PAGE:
In 2012, Delta Air Lines bought an aging oil refinery on the shores of the Delaware River near Philadelphia. The company updated the plant so that it could process 185,000 barrels of oil per day, focusing primarily on jet fuel production. The Monroe refinery has filled a need for the airline.
But here comes the part Wheeler doesn’t like to talk about. The refinery has been out of compliance with the Clean Air Act in 11 of the past 12 quarters. In the past five years, the EPA has taken 20 informal and eight formal enforcement actions against the refinery. Over that same period, the plant has run up more than $650,000 in fines. The violations run the gamut, from neglecting to report releases of pollutants to failing to keep maintenance records to inappropriately handling pipeline inspections and repairs.
Under previous administrations, the Monroe refinery would be a cautionary tale about siting a source of dangerous pollutants along a river just a few miles from a major population center and failing to adequately control hazardous emissions such as hydrocarbons, hydrogen sulfide, and volatile organic compounds. For Wheeler, it’s a twisted story of triumph, because he isn’t focused in the least on his nominal job—enforcing environmental laws and protecting public health.
Where Does He Find These People?
If you’re a climate change denier or minimizer and you don’t have a job in the Trump administration, you need a better career coach. This week, the president continued his push to fill every federal position with someone who doesn’t understand climate science—or worse, just doesn’t care.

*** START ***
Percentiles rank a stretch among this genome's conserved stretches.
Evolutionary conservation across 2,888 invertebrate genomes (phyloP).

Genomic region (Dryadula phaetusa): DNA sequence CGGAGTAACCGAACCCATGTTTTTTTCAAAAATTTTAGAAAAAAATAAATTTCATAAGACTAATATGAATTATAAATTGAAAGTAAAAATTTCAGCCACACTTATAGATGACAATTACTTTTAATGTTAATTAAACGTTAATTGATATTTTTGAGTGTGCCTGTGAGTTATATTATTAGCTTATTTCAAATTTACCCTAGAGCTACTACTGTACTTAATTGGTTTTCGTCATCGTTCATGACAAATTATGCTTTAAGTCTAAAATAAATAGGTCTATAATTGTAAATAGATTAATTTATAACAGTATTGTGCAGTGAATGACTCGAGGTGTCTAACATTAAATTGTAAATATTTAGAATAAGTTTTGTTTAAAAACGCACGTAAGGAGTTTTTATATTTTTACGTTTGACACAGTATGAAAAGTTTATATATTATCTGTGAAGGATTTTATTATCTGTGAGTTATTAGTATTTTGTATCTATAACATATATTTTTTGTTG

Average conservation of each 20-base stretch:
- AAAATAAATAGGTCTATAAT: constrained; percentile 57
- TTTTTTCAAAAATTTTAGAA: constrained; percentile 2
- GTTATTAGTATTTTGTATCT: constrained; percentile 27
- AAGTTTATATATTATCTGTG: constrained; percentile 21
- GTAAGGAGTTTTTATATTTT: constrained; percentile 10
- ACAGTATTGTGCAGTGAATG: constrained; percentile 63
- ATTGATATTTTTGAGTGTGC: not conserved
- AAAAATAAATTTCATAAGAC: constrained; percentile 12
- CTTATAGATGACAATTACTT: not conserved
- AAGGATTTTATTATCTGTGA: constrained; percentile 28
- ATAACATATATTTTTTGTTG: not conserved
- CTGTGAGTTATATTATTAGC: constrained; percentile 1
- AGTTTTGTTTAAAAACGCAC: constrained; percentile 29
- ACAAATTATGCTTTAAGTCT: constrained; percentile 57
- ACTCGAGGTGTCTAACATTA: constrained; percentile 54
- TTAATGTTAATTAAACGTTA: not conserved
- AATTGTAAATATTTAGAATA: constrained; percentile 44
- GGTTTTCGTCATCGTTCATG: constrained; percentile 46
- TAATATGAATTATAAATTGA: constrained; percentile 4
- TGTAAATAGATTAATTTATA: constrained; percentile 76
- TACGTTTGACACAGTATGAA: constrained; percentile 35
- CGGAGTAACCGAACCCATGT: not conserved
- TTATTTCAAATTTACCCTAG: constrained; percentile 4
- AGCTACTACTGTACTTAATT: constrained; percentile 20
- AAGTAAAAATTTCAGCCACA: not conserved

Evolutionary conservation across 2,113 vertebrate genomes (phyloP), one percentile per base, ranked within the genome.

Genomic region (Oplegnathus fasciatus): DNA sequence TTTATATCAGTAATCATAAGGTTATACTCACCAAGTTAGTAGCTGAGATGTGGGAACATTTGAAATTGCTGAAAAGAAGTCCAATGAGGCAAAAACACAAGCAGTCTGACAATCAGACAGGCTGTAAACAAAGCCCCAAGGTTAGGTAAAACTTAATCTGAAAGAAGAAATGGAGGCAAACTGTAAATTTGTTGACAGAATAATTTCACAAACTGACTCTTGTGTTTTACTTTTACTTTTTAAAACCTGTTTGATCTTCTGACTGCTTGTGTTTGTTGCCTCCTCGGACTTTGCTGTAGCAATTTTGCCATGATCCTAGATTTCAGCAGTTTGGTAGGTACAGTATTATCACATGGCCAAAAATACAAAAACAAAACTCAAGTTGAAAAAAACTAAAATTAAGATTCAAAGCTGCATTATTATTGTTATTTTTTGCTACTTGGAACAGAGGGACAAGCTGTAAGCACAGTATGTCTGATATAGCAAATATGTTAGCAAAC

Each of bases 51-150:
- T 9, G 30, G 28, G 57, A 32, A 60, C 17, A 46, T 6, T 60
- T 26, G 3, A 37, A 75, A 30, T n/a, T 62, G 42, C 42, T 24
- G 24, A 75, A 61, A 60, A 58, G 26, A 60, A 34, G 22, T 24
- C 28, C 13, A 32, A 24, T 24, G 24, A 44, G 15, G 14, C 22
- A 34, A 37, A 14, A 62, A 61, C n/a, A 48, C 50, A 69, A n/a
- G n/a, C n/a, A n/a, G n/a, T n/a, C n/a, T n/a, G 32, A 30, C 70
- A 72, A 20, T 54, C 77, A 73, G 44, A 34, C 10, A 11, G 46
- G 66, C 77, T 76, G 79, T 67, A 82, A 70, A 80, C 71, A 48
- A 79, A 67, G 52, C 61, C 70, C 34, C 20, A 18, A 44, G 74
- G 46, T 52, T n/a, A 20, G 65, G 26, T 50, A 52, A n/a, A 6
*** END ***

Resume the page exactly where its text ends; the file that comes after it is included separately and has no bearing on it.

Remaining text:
First up is Trump’s nomination of Texas Representative John Ratcliffe for director of national intelligence. Most of the press coverage of Ratcliffe has so far focused on his hyper-partisan rhetoric, which has even given Republicans pause. Leading the nation’s intelligence agencies was designed to be a nonpartisan role to ensure that the president gets the best intelligence, not just the intelligence he wants to hear.
Ratcliffe also has been consistently opposed to any measures to combat climate change. When the Trump administration announced last year that it would not enforce the Clean Power Plan, Ratcliffe congratulated the president for reversing “Obama’s radical agenda on climate change.” Ratcliffe also earned a score of zero from the League of Conservation Voters during his career in Congress. He hasn’t even accidentally cast a pro-environment vote.